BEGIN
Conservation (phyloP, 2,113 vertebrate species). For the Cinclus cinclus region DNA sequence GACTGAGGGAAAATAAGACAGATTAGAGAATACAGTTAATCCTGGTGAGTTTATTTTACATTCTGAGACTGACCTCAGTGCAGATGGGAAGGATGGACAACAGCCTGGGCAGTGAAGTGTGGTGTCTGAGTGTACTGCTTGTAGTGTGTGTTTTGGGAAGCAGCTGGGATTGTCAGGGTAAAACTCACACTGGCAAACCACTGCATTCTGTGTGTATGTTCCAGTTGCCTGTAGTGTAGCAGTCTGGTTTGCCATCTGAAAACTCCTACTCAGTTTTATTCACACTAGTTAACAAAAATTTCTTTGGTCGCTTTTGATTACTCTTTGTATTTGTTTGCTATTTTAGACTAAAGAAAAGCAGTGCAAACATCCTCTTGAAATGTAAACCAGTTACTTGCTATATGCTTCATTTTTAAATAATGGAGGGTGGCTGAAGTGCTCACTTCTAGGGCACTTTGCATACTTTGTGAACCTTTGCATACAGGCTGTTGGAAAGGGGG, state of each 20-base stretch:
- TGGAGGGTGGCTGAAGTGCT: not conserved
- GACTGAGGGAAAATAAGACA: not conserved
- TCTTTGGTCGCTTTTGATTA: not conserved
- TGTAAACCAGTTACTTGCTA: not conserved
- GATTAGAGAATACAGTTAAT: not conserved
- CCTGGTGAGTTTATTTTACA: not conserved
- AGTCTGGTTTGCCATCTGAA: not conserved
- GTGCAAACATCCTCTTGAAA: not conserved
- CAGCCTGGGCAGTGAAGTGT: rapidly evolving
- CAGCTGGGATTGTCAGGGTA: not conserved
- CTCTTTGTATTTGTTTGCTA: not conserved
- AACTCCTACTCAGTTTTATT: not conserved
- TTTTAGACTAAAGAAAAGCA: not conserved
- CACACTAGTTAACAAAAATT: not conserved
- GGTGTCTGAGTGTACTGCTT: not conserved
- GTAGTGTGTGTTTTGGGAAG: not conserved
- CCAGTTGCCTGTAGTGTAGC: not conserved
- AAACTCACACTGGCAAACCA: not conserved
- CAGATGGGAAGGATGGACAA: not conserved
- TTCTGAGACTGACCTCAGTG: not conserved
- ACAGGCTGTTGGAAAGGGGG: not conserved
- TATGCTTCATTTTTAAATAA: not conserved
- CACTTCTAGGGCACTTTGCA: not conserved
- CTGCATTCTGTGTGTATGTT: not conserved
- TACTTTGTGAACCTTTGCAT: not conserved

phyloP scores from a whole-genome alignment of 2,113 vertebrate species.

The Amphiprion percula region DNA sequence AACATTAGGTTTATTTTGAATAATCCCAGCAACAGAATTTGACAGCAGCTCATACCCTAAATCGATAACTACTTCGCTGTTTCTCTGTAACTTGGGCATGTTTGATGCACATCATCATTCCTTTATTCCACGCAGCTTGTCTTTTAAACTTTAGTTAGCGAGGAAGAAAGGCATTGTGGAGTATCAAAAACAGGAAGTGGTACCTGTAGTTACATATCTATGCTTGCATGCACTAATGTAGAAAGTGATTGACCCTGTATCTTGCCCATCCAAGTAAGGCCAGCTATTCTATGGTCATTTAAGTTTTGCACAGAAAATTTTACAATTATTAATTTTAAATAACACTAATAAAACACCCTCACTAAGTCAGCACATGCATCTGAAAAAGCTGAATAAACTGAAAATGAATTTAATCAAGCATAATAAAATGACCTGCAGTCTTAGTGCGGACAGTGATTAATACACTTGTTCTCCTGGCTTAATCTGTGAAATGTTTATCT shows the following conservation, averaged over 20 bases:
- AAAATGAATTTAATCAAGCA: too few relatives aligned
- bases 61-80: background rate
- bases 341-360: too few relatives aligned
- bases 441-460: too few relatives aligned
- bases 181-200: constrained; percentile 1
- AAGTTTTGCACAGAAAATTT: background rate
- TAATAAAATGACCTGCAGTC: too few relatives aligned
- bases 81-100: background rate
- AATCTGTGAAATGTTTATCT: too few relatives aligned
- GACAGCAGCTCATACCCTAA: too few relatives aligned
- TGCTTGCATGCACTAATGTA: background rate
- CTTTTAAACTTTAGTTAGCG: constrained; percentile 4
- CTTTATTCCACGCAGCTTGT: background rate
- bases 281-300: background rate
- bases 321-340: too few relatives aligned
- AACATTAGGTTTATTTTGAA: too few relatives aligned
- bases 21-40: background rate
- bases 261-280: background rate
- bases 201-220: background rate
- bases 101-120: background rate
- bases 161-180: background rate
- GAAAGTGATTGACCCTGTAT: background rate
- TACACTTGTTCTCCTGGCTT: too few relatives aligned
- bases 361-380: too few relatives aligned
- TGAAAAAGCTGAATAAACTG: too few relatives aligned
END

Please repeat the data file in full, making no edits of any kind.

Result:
Conservation (phyloP, 2,113 vertebrate species). For the Cinclus cinclus region DNA sequence GACTGAGGGAAAATAAGACAGATTAGAGAATACAGTTAATCCTGGTGAGTTTATTTTACATTCTGAGACTGACCTCAGTGCAGATGGGAAGGATGGACAACAGCCTGGGCAGTGAAGTGTGGTGTCTGAGTGTACTGCTTGTAGTGTGTGTTTTGGGAAGCAGCTGGGATTGTCAGGGTAAAACTCACACTGGCAAACCACTGCATTCTGTGTGTATGTTCCAGTTGCCTGTAGTGTAGCAGTCTGGTTTGCCATCTGAAAACTCCTACTCAGTTTTATTCACACTAGTTAACAAAAATTTCTTTGGTCGCTTTTGATTACTCTTTGTATTTGTTTGCTATTTTAGACTAAAGAAAAGCAGTGCAAACATCCTCTTGAAATGTAAACCAGTTACTTGCTATATGCTTCATTTTTAAATAATGGAGGGTGGCTGAAGTGCTCACTTCTAGGGCACTTTGCATACTTTGTGAACCTTTGCATACAGGCTGTTGGAAAGGGGG, state of each 20-base stretch:
- TGGAGGGTGGCTGAAGTGCT: not conserved
- GACTGAGGGAAAATAAGACA: not conserved
- TCTTTGGTCGCTTTTGATTA: not conserved
- TGTAAACCAGTTACTTGCTA: not conserved
- GATTAGAGAATACAGTTAAT: not conserved
- CCTGGTGAGTTTATTTTACA: not conserved
- AGTCTGGTTTGCCATCTGAA: not conserved
- GTGCAAACATCCTCTTGAAA: not conserved
- CAGCCTGGGCAGTGAAGTGT: rapidly evolving
- CAGCTGGGATTGTCAGGGTA: not conserved
- CTCTTTGTATTTGTTTGCTA: not conserved
- AACTCCTACTCAGTTTTATT: not conserved
- TTTTAGACTAAAGAAAAGCA: not conserved
- CACACTAGTTAACAAAAATT: not conserved
- GGTGTCTGAGTGTACTGCTT: not conserved
- GTAGTGTGTGTTTTGGGAAG: not conserved
- CCAGTTGCCTGTAGTGTAGC: not conserved
- AAACTCACACTGGCAAACCA: not conserved
- CAGATGGGAAGGATGGACAA: not conserved
- TTCTGAGACTGACCTCAGTG: not conserved
- ACAGGCTGTTGGAAAGGGGG: not conserved
- TATGCTTCATTTTTAAATAA: not conserved
- CACTTCTAGGGCACTTTGCA: not conserved
- CTGCATTCTGTGTGTATGTT: not conserved
- TACTTTGTGAACCTTTGCAT: not conserved

phyloP scores from a whole-genome alignment of 2,113 vertebrate species.

The Amphiprion percula region DNA sequence AACATTAGGTTTATTTTGAATAATCCCAGCAACAGAATTTGACAGCAGCTCATACCCTAAATCGATAACTACTTCGCTGTTTCTCTGTAACTTGGGCATGTTTGATGCACATCATCATTCCTTTATTCCACGCAGCTTGTCTTTTAAACTTTAGTTAGCGAGGAAGAAAGGCATTGTGGAGTATCAAAAACAGGAAGTGGTACCTGTAGTTACATATCTATGCTTGCATGCACTAATGTAGAAAGTGATTGACCCTGTATCTTGCCCATCCAAGTAAGGCCAGCTATTCTATGGTCATTTAAGTTTTGCACAGAAAATTTTACAATTATTAATTTTAAATAACACTAATAAAACACCCTCACTAAGTCAGCACATGCATCTGAAAAAGCTGAATAAACTGAAAATGAATTTAATCAAGCATAATAAAATGACCTGCAGTCTTAGTGCGGACAGTGATTAATACACTTGTTCTCCTGGCTTAATCTGTGAAATGTTTATCT shows the following conservation, averaged over 20 bases:
- AAAATGAATTTAATCAAGCA: too few relatives aligned
- bases 61-80: background rate
- bases 341-360: too few relatives aligned
- bases 441-460: too few relatives aligned
- bases 181-200: constrained; percentile 1
- AAGTTTTGCACAGAAAATTT: background rate
- TAATAAAATGACCTGCAGTC: too few relatives aligned
- bases 81-100: background rate
- AATCTGTGAAATGTTTATCT: too few relatives aligned
- GACAGCAGCTCATACCCTAA: too few relatives aligned
- TGCTTGCATGCACTAATGTA: background rate
- CTTTTAAACTTTAGTTAGCG: constrained; percentile 4
- CTTTATTCCACGCAGCTTGT: background rate
- bases 281-300: background rate
- bases 321-340: too few relatives aligned
- AACATTAGGTTTATTTTGAA: too few relatives aligned
- bases 21-40: background rate
- bases 261-280: background rate
- bases 201-220: background rate
- bases 101-120: background rate
- bases 161-180: background rate
- GAAAGTGATTGACCCTGTAT: background rate
- TACACTTGTTCTCCTGGCTT: too few relatives aligned
- bases 361-380: too few relatives aligned
- TGAAAAAGCTGAATAAACTG: too few relatives aligned